Monday, February 29, 2016
Thursday, February 25, 2016
I received this book for free from the publisher in return for my honest, unbiased opinion.
Rolling off the couch to change TV channels (no remote, not many channels and the shows were mostly in black and white)
Running and playing in our neighborhood without fear of strangers
Rotary phones, loved my pink Princess
Sandra Dee and Tab Hunter, Saturday matinees cost a quarter and drivein theatres
No air conditioning in school and we survived the brutal Texas heat
The Cold War and the Cuban missile crisis
The assassination of President Kennedy and Martin Luther King
The Vietnam War, protests against the War, and soldiers being spit on for serving their country
I remember a lot of things because I’m a baby boomer, born in 1949. My father started his real estate business in Houston, Texas that same year and my mother—like many women of her generation—stayed home to raise the kids, which in our family included my brother and me.
In 1971, I graduated with a degree in psychology from UCLA, then lived a year in Guadalajara, Mexico and three years in Albany, NY before returning to Houston. Somewhere within that period of time, I figured out psychology wasn’t the right career path for me but discovered the comfort of balancing a general ledger. So, I walked through Albany’s sleet and snow to attend Russell Sage College, worked in public accounting and passed the CPA exam. When my entrepreneurial spirit took flight, I founded my own business, Feldt Personal Consultants where I assisted candidates with new career opportunities. After selling my business, I dabbled in real estate, built a lake house and started to write. And write and write. Usually for my own personal enjoyment but do have two suspense thrillers tucked away in boxes--perhaps one day I’ll pull them out to see the light of day. Then three events shattered our lives and eventually, after several years, I started writing again, as much for therapy as for enjoyment. The Oys & Joys started to sing to me and the ladies insisted I write their story. And the name sounds melodic, suits them and feels sort of like…fate.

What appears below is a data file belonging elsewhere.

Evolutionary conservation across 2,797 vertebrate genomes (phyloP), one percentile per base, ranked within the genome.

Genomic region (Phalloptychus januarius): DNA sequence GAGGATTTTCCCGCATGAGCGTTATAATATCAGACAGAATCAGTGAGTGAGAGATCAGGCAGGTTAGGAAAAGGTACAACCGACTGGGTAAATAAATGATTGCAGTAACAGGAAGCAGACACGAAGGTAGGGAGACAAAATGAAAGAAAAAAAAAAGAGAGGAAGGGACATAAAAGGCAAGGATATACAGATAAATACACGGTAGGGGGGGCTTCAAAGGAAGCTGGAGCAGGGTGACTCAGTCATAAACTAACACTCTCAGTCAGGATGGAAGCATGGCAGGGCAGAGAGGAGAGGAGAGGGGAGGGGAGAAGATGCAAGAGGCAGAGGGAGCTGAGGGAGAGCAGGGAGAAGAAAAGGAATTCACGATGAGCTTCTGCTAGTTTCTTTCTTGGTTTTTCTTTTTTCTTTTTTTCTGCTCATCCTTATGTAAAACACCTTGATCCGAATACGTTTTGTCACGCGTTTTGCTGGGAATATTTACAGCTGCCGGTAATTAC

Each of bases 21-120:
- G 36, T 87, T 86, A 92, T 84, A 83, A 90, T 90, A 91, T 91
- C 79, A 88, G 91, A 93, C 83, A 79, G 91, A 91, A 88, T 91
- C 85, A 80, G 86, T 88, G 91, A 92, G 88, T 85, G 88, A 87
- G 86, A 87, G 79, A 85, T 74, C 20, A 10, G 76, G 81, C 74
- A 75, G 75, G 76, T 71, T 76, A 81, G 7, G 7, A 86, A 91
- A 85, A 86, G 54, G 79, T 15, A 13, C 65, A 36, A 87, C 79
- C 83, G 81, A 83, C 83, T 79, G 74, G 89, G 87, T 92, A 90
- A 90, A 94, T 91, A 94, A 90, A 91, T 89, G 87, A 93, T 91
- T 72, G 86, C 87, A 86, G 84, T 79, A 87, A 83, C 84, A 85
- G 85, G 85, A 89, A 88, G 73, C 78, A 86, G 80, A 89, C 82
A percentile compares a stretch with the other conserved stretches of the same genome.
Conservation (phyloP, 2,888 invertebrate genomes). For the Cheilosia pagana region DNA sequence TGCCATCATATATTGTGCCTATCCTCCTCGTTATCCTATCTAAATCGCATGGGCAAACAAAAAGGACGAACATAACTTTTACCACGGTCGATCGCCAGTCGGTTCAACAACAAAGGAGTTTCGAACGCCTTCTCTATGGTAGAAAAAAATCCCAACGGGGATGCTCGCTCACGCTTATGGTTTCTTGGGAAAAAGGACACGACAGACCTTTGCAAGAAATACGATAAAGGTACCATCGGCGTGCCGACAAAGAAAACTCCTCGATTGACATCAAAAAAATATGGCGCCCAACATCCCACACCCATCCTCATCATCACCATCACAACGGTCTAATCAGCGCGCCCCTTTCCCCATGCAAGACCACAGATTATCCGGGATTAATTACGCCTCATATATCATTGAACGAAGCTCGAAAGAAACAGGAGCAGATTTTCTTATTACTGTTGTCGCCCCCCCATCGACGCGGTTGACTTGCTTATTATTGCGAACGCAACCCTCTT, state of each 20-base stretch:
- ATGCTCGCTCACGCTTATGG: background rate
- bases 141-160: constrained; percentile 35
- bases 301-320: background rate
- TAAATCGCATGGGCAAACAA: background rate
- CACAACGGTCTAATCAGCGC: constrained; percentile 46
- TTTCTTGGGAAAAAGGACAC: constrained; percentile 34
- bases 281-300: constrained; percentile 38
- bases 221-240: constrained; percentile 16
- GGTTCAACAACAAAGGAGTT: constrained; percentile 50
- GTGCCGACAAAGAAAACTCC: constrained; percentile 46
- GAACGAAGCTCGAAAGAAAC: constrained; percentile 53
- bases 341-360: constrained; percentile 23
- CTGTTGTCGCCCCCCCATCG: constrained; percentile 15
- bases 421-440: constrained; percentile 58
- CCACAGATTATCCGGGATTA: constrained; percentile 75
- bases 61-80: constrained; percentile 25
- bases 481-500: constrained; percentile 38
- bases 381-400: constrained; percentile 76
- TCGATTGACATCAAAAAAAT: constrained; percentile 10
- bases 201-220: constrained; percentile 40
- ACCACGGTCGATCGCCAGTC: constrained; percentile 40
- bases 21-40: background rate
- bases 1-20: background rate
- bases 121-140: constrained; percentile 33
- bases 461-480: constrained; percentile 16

Sometimes, when you reach the back side of middle age, the past and the secrets it harbors, collides with the present. And secrets never die quietly. Meet The Oys & Joys—Lizzie, Grace, Sassie and Ruby—baby boomers tied together with the strength of their steel-laced friendships. Until they’re forced to confront a decades old betrayal, and the tragic consequences threatening to sever the trust between them.
Four women, who step into the crossroads between choosing action or forever facing regret—and define their moment by revisiting their past to embrace their future. Their journey, seasoned with their hearts and souls and hey, an abundance of humor, includes attempted murder (oops), DNA surprises (who knew?), boatless boat slips (damn, he got the boat), and sexual awakenings (yes, at their age). Oh, and then there’s the pole dancing for seniors.
Sassie’s Wine List, Ruby’s Italian Feast recipes, Lizzie’s Heart to Heart picture (Love. Only for a moment. Only for an eternity.), and Grace’s Nancy Drew quote can be found at www.marciafeldt.com.
*Oy or Oy vey:
Terms to express exasperation, dismay, calamity or any other sense of woe. Yiddish origin but so widely used, now integrated into American colloquialisms, and in dictionaries around the world.
“Brilliantly voiced and inspiring, The Oys & Joys defines challenges facing baby boomers through the eyes of four unforgettable women. The current electrifying every page is that everyone, at any age, has the power to change her life.” — Gloria Feldt, Take the Lead, author, No Excuses: 9 Ways Women Can Change How We Think About Power.
“Life’s tapestry woven with pain and joy, passion and heartbreak. Readers will adore this excellent debut novel. Not to be missed.” — Chris Rogers, author, The Dixie Flannigan suspense series.
“These characters are both intimately familiar and impossible to forget. A truly complex and celebratory novel.” — Carol Dawson, author of Miles and Miles of Texas, Body of Knowledge, and The Mother-In-Law Diaries